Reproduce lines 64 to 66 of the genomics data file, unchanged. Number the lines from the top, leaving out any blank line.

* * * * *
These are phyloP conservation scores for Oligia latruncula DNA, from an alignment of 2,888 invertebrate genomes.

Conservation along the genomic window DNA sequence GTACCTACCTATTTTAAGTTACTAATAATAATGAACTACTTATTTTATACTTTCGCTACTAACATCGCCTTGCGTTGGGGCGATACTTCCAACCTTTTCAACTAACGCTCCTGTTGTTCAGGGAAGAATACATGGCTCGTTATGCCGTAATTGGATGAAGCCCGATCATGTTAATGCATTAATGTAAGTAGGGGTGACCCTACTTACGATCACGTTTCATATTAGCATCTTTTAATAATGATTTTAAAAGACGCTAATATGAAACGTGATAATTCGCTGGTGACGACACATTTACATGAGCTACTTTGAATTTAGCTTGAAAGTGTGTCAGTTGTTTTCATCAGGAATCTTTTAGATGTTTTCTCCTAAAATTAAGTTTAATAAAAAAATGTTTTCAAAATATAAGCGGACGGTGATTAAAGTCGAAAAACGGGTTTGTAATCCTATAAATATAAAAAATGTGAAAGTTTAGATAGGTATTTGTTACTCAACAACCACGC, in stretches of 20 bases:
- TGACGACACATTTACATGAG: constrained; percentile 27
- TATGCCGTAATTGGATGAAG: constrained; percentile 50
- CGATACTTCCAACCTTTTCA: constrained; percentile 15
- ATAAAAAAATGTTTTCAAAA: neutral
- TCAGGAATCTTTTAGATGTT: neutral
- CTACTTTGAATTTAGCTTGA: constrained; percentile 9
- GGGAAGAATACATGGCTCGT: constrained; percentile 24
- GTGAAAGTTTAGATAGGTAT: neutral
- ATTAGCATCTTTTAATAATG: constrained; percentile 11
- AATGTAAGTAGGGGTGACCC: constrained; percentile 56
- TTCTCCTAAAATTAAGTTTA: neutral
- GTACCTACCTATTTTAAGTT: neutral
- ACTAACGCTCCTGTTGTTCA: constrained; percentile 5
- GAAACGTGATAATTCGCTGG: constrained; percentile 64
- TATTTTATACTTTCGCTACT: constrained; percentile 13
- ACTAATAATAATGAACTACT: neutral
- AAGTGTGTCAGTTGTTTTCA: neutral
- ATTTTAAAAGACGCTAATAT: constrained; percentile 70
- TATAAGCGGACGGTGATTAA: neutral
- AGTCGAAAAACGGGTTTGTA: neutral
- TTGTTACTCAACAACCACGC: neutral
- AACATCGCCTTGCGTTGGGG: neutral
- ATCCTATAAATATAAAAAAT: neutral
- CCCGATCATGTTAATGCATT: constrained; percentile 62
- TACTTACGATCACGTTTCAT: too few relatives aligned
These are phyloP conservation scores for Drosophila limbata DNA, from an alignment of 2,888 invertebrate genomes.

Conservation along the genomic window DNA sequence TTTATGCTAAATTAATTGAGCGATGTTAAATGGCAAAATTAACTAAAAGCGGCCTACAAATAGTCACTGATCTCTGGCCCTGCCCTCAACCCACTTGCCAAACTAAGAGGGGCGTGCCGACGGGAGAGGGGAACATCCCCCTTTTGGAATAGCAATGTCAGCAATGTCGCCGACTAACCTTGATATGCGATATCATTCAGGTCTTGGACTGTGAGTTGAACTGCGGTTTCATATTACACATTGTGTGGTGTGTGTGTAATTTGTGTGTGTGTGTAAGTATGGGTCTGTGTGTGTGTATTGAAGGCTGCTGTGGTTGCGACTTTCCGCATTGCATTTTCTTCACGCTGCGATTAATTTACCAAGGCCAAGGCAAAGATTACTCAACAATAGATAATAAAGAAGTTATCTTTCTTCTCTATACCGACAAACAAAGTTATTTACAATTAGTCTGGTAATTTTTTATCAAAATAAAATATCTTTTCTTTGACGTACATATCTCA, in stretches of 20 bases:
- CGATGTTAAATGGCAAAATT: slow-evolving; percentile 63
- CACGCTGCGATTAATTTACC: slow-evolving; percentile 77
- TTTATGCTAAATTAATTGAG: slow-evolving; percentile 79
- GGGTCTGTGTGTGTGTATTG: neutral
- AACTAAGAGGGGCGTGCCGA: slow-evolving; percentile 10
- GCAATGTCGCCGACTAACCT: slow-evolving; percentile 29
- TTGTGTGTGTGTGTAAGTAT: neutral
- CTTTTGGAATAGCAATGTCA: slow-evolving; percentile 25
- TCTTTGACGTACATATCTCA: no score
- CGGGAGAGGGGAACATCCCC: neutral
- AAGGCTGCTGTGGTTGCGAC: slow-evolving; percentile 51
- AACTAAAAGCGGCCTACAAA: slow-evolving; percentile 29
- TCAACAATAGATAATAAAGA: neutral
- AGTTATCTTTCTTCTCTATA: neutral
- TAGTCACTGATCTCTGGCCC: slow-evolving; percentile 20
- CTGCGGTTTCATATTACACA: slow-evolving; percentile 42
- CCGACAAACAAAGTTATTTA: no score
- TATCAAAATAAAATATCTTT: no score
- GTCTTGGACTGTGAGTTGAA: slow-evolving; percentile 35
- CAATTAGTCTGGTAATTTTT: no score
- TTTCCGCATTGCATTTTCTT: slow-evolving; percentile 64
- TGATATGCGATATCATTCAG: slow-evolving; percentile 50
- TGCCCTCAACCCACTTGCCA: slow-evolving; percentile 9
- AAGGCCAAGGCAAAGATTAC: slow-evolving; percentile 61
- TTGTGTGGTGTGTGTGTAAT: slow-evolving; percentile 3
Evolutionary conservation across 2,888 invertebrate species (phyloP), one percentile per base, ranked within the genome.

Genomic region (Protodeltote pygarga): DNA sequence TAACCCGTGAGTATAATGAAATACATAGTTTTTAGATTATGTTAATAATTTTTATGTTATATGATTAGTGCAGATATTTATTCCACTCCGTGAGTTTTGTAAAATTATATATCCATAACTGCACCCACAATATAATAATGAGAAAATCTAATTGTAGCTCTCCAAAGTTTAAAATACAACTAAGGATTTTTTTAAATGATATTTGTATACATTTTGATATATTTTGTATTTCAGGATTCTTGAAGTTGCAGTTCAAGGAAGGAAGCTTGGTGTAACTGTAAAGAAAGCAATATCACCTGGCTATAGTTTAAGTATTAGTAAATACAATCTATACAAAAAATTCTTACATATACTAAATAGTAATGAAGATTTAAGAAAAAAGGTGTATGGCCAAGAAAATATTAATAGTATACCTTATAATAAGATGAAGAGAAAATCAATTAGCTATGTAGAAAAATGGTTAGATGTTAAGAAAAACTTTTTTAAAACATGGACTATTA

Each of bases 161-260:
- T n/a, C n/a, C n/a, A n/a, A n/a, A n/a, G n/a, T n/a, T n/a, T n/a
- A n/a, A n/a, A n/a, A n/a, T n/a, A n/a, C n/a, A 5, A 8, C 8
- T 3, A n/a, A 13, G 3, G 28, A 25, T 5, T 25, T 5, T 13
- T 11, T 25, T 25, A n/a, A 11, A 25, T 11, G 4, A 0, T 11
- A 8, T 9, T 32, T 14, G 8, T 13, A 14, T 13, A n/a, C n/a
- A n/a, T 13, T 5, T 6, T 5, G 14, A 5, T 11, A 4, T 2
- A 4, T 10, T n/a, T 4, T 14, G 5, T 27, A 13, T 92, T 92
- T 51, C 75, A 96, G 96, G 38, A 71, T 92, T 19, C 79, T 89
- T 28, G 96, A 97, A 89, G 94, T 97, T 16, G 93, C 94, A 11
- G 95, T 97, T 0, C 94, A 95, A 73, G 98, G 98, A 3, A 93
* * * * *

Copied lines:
- A 4, T 10, T n/a, T 4, T 14, G 5, T 27, A 13, T 92, T 92
- T 51, C 75, A 96, G 96, G 38, A 71, T 92, T 19, C 79, T 89
- T 28, G 96, A 97, A 89, G 94, T 97, T 16, G 93, C 94, A 11